Episode two of this season’s Black Mirror, ‘Playtest’, sparked the question by many including Tyler Wilde, Executive Editor at PC Gamer, to ask the question, “Is there a line where virtual reality becomes dangerous, and will we stop when we find it?”

I don’t want to be a party pooper, but it appears the VR industry is treating safety as an afterthought rather than addressing it proactively. There is not enough publicly-accessible research in our hands on how VR content definitively affects the brain or body except for the mostly anecdotal comments about cases of nausea and, of course, the spectacle of people falling over wires.

About two years ago, UCLA released research that found our brains do not react to virtual reality in the same way we had thought. “The pattern of activity in a brain region involved in spatial learning in the virtual world is completely different than when it processes activity in the real world,” said Mayank Mehta, the research lead for the study at the UCLA. One of the main takeaways was that these findings should prompt the industry to further investigate and research the effect of VR on neurons.

Fast forward almost two years, and the Guardian publishes an article on the same topic showing that not much seems to have changed. “We haven’t really yet got to the stage where people have been using virtual reality for prolonged periods of time — over, for example, periods of weeks or months — to identify with any clear certainty any long-term effects of virtual reality.” Sarah Sharples, professor of human factors at the University of Nottingham and president of the Chartered Institute of Ergonomics and Human Factors, told the Guardian.


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In an article published earlier this month on Live Science about the safe use of VR by children, Marientina Gotsis, director of the Creative Media & Behavioral Health Center at the University of Southern California School of Cinematic Arts, said this: “We do not have enough data on the safety of current VR technology for children, so the sparsity of research data and what we know about neuroplasticity [the brain’s ability to reorganize itself] and children does not make me comfortable to recommend what is available now as is.”

There is a regular stream of news bulletins about how VR can help in the case of phobias, mental illnesses like depression, and even as sex therapy. But what about the potential flipside where specific experimental content, prolonged use, or usage of certain technology, actually adversely affect us psychologically?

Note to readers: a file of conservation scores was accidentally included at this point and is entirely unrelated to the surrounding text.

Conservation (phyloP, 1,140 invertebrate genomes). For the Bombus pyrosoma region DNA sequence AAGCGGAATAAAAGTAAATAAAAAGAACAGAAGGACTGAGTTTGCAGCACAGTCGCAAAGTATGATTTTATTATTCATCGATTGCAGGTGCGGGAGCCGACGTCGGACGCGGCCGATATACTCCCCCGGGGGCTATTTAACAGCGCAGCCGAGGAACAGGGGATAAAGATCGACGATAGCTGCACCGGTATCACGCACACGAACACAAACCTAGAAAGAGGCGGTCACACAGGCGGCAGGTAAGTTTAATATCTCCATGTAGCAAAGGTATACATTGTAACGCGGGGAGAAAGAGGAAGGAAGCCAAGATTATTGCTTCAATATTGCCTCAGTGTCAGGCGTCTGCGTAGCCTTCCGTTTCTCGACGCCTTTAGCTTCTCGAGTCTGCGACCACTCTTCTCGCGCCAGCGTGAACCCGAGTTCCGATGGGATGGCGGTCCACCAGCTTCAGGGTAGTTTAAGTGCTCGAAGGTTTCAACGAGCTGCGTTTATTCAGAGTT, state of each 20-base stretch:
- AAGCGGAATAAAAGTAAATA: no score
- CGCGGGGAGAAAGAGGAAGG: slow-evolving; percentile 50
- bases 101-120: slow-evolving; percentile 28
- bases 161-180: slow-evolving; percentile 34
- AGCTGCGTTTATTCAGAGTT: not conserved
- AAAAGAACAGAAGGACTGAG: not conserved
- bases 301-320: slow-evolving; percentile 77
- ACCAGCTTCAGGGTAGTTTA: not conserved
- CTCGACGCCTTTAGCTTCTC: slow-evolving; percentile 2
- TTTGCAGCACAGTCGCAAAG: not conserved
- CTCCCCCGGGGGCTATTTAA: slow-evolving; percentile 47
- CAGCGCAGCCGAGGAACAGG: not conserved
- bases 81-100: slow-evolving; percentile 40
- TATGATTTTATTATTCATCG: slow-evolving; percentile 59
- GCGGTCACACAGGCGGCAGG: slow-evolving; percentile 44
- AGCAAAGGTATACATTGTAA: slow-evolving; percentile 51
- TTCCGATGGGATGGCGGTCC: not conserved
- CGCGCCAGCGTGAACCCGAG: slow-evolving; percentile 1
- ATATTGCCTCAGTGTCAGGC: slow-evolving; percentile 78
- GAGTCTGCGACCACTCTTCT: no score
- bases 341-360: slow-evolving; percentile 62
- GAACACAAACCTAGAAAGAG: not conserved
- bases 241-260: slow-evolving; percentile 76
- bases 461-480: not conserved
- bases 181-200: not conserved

The recurrent advice I keep coming across is to follow our common sense, be sensible about our own behavior, and to take note of the side effect guidelines posted by hardware makers, such as the one provided for the Oculus Rift. For the most part, the industry appears to be placing the onus of responsibility on the user by putting precautionary notes into product descriptions such as disclaimers warning pregnant women not to use the device.

VR Bound has published some guidelines for parents who may be understandably concerned about exposing their children to this immersive technology. “Until the industry conducts more research into the effects of VR on children, you’ll need to mostly rely on your common sense and maternal instincts,” reads the page. It also mentions a report that warns about prolonged use in 3D environments causing “strabismus, the abnormal alignment of the eyes or the condition of having a squint.”

I find the situation troubling because I expect the big hardware and software players to be responsible for making this research more readily available before hundreds of thousands of headsets are brought into living rooms around the world. There is currently such a frantic push to jumpstart the industry that there doesn’t seem to be time to check whether we’re unnecessarily putting ourselves in harm’s way.

“Unless and until there is some comprehensive statute or regulation on VR or software liability (exceedingly unlikely at the moment), “the system” will hash out individual cases in the courts.” Jesse Woo, a contributor to a recent white paper on the legal implications of AR/VR from the University of Washington Tech Policy Lab, told me. “My guess is that absent some seriously negligent or malicious actions, sufficient warning labels will protect most firms acting as media companies; it’s a different conversation if you want to talk about using VR as a treatment device though.”

The general attitude I come across in the industry is that it’s okay to turn a somewhat blind eye to the possible repercussions of all of this, particularly in relation to how our brains change with long-term use, or neuroplasticity, which no one really has a clear idea about. In fact, I can instantly feel thousands of brows furrow by my even raising this is an issue, but the question stands: Shouldn’t users of VR have the right to make an informed decision?

Amir-Esmaeil Bozorgzadeh is the co-founder at Virtuleap, a sandbox for creative developers to showcase their VR concepts to the world. He is the European Partner at Edoramedia, a games pubisher and digital agency with its headquarters in Dubai. Follow him on Twitter: @whiteboxamir.

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